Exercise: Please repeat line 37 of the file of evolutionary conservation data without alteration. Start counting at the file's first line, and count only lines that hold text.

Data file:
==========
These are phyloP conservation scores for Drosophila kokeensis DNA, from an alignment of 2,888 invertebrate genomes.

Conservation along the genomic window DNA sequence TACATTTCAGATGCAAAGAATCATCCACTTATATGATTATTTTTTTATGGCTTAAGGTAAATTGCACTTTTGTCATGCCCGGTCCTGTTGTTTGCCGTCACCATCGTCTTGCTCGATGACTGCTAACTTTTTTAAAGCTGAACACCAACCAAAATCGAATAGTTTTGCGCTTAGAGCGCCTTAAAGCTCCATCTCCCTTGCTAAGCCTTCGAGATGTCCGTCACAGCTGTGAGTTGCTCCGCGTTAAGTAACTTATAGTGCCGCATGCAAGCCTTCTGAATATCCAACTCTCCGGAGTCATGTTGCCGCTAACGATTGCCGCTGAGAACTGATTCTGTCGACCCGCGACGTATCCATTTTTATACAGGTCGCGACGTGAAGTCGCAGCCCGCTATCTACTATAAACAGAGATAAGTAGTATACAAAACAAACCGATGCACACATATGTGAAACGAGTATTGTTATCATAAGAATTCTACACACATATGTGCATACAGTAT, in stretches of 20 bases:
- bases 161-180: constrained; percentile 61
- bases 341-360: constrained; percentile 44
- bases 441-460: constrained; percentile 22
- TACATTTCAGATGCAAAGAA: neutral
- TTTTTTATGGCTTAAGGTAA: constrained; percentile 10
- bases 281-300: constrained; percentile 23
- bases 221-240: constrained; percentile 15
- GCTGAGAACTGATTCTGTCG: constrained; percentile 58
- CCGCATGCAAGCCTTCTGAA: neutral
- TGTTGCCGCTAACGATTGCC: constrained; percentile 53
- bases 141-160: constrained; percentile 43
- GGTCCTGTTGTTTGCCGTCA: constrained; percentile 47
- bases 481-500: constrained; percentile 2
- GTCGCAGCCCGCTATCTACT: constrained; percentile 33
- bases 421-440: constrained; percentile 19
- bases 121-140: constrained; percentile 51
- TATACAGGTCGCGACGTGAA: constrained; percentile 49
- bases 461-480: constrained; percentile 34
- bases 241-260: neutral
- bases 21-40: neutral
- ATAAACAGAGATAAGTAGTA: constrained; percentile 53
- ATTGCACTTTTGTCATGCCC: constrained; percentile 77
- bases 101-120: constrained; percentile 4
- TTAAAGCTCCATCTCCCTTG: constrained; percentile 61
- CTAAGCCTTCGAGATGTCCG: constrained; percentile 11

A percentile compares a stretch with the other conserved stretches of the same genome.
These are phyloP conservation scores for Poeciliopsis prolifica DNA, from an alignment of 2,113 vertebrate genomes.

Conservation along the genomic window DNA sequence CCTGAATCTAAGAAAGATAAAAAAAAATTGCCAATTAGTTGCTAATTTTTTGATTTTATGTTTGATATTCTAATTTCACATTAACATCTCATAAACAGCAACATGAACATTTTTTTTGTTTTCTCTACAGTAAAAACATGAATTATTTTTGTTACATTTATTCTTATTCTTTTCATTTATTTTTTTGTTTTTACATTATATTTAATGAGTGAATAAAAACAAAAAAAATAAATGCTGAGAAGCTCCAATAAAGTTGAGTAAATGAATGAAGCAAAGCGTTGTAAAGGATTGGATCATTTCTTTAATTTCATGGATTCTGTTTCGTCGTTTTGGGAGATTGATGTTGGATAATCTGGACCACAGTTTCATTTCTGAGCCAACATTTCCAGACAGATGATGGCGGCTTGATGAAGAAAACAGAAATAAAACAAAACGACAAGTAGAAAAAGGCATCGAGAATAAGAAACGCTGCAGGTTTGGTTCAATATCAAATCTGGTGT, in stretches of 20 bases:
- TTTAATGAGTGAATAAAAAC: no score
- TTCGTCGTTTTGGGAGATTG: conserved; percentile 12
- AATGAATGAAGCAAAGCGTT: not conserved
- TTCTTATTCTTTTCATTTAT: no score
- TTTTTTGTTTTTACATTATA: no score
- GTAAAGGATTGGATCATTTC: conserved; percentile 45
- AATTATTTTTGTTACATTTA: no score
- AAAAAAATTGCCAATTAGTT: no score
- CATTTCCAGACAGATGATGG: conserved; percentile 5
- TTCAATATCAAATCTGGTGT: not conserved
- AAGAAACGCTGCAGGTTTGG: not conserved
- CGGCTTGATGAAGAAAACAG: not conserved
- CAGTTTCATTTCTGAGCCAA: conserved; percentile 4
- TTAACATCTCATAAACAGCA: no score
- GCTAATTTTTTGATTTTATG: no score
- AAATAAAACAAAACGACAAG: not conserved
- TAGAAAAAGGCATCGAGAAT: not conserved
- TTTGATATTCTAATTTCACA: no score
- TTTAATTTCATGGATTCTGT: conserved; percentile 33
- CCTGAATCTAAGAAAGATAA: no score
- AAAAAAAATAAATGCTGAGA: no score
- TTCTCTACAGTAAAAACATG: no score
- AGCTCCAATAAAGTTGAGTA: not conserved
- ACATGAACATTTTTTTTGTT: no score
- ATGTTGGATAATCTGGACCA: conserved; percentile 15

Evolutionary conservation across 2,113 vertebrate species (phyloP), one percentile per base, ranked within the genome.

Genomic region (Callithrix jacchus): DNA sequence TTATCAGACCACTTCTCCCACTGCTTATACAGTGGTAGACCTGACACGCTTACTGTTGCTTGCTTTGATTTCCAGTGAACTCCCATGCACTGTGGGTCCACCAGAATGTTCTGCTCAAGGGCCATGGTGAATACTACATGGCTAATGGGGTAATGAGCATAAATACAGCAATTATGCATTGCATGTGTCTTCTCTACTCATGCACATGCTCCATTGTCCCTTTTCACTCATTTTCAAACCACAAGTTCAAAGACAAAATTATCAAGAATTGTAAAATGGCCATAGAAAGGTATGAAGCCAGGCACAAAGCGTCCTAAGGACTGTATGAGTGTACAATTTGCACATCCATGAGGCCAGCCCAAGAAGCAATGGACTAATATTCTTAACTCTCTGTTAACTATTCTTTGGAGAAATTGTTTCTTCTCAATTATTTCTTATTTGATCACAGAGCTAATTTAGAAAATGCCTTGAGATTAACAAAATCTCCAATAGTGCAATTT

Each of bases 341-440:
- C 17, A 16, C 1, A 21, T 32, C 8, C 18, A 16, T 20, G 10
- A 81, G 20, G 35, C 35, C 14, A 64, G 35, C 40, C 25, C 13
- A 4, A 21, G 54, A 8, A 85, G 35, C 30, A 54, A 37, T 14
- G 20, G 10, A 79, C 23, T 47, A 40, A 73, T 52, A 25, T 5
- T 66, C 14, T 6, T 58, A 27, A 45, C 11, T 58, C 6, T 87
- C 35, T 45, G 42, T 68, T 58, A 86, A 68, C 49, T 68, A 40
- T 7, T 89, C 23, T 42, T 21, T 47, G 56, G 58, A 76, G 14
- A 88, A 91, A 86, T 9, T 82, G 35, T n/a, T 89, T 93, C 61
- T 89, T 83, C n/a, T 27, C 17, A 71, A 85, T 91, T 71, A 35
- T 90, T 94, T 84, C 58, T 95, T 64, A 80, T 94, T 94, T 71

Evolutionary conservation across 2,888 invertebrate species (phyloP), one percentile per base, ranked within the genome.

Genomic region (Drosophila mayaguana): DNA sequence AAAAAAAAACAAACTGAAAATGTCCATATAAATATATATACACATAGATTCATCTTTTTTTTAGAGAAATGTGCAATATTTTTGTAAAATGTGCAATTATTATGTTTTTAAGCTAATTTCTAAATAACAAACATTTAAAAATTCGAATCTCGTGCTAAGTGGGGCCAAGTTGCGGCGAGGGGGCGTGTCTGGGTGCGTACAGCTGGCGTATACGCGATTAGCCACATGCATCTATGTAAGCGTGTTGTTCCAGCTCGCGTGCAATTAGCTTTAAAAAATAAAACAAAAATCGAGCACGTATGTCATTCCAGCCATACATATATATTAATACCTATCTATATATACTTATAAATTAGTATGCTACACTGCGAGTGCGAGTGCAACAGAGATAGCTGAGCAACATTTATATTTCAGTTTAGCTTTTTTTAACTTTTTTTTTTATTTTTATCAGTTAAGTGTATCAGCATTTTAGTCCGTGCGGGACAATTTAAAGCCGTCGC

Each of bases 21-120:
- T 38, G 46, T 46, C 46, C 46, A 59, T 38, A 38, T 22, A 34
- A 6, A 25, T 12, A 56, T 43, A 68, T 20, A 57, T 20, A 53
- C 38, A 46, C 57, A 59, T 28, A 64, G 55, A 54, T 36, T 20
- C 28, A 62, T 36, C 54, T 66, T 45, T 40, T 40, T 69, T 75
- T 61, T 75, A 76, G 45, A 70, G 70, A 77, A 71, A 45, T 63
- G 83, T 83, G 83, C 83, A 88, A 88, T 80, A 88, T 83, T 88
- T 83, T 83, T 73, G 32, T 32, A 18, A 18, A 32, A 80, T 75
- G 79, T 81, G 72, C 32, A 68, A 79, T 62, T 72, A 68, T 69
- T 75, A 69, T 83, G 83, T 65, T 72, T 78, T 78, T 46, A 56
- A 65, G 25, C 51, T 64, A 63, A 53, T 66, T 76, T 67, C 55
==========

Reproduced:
- AATTATTTTTGTTACATTTA: no score